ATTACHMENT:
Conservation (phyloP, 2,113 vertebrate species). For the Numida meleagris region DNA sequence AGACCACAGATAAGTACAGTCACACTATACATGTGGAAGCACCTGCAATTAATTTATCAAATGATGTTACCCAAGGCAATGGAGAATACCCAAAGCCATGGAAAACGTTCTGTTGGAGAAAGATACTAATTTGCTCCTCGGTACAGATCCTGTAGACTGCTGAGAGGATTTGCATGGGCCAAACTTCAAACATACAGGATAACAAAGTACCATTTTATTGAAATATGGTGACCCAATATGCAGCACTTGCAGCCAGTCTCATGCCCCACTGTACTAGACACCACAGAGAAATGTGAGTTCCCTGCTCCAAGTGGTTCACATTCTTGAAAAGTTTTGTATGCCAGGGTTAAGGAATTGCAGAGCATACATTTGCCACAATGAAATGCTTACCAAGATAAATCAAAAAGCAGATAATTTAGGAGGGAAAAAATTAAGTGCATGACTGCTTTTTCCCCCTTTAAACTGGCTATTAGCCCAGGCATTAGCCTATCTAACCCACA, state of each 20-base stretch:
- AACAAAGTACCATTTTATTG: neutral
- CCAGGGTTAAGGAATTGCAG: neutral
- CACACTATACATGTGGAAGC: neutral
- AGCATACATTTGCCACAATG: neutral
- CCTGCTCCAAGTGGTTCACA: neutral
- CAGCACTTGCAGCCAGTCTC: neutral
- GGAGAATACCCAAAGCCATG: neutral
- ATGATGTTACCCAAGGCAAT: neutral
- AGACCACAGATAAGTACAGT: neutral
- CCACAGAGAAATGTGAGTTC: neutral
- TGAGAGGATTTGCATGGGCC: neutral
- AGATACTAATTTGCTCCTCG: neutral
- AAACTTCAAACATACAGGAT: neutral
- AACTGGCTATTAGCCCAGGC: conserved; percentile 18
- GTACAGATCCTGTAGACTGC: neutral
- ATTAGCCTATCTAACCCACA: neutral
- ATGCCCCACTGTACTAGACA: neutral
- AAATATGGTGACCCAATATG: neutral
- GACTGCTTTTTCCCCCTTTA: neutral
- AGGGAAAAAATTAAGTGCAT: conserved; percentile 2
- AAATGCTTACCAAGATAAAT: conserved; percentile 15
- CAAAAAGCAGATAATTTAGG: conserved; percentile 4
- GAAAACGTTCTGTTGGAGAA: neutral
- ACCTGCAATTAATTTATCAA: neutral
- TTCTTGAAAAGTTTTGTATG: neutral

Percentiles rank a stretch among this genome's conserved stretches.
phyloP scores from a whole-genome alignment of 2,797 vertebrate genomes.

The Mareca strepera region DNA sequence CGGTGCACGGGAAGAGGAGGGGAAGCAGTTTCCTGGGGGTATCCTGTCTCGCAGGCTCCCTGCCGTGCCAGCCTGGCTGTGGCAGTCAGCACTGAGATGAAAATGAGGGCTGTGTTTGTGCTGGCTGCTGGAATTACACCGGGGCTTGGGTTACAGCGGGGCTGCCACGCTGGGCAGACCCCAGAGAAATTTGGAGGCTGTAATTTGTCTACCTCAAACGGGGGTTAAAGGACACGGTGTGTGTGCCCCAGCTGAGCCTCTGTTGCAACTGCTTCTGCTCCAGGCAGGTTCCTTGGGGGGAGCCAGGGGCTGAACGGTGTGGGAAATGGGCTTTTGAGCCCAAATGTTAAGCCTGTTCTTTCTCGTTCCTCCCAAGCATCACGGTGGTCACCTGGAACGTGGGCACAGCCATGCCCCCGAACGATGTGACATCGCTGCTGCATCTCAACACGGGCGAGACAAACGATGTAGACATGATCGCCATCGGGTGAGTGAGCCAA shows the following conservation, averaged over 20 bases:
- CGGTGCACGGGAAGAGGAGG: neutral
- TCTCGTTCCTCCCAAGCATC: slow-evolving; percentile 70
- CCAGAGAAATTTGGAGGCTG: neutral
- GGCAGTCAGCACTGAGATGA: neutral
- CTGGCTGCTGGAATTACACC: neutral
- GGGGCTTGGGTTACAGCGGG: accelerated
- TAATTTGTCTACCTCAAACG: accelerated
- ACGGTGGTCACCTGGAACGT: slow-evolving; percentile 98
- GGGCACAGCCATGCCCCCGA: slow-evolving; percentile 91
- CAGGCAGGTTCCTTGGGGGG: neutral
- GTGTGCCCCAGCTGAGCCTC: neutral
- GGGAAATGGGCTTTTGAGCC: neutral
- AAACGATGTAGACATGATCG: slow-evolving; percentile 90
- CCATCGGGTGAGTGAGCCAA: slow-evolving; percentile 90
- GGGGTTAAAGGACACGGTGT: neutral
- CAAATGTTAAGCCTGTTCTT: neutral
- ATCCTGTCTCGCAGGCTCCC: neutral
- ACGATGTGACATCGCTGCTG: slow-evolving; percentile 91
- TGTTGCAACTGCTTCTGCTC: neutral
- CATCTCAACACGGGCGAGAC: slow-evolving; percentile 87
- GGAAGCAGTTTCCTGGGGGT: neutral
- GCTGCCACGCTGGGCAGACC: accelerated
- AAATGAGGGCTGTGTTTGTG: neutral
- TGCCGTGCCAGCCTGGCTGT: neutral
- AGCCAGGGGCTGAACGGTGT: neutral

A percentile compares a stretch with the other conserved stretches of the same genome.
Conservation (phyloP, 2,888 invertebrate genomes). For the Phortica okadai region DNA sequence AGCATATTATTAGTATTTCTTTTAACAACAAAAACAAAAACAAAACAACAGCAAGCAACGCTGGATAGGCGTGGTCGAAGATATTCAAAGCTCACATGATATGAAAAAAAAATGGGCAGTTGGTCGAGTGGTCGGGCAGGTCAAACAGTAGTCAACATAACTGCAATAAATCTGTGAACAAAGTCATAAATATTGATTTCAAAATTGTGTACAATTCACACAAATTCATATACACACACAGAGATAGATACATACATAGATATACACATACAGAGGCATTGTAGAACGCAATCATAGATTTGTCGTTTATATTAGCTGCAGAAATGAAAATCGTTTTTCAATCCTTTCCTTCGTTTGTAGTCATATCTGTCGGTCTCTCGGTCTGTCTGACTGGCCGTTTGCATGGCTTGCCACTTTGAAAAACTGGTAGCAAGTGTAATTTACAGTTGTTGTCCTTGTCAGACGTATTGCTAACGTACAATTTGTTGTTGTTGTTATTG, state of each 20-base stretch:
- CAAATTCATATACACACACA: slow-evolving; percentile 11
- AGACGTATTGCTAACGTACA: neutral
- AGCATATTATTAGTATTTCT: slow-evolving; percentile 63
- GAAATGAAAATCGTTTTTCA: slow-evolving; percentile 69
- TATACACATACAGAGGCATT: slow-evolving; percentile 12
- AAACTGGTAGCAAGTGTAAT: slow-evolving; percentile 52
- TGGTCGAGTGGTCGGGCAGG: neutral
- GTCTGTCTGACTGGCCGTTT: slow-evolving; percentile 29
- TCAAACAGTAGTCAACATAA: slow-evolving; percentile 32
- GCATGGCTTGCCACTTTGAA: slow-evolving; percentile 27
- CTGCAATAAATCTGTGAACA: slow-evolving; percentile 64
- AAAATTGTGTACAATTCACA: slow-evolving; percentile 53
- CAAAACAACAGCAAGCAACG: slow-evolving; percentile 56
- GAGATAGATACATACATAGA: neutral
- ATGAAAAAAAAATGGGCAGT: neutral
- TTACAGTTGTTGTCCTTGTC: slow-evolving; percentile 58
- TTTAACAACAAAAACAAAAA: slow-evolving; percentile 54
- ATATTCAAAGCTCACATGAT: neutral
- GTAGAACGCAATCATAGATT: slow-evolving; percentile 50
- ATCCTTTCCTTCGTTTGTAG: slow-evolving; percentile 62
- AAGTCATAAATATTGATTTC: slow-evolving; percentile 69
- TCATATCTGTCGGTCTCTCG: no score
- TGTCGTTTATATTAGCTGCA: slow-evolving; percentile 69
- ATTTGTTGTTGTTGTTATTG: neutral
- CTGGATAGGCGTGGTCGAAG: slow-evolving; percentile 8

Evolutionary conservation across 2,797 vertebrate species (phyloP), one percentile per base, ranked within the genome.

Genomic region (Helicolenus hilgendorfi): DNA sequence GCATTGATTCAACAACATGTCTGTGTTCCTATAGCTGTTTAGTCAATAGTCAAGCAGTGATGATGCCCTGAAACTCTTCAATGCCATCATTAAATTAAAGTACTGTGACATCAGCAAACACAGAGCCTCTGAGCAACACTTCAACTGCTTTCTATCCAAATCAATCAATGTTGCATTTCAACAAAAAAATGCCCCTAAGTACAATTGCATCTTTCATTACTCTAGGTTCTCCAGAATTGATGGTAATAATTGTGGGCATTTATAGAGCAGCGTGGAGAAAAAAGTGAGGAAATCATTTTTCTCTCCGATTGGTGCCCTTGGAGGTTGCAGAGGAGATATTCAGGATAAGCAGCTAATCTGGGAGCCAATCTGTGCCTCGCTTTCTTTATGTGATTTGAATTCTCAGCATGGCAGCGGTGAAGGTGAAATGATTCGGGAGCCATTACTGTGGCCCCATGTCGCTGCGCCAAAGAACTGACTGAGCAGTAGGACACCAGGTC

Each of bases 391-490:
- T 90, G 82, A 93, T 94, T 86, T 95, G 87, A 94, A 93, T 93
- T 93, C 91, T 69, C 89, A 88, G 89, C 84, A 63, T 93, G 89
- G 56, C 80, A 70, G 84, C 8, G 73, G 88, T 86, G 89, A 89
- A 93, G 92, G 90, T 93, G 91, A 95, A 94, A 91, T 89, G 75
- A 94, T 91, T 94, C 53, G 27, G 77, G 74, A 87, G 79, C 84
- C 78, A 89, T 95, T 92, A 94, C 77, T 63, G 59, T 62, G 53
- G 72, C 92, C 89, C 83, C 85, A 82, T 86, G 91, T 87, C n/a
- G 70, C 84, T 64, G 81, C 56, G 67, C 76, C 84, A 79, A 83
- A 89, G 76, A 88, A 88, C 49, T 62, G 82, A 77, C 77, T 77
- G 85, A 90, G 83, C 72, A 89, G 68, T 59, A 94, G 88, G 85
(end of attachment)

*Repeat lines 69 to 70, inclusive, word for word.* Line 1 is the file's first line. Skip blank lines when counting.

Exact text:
- CAAAACAACAGCAAGCAACG: slow-evolving; percentile 56
- GAGATAGATACATACATAGA: neutral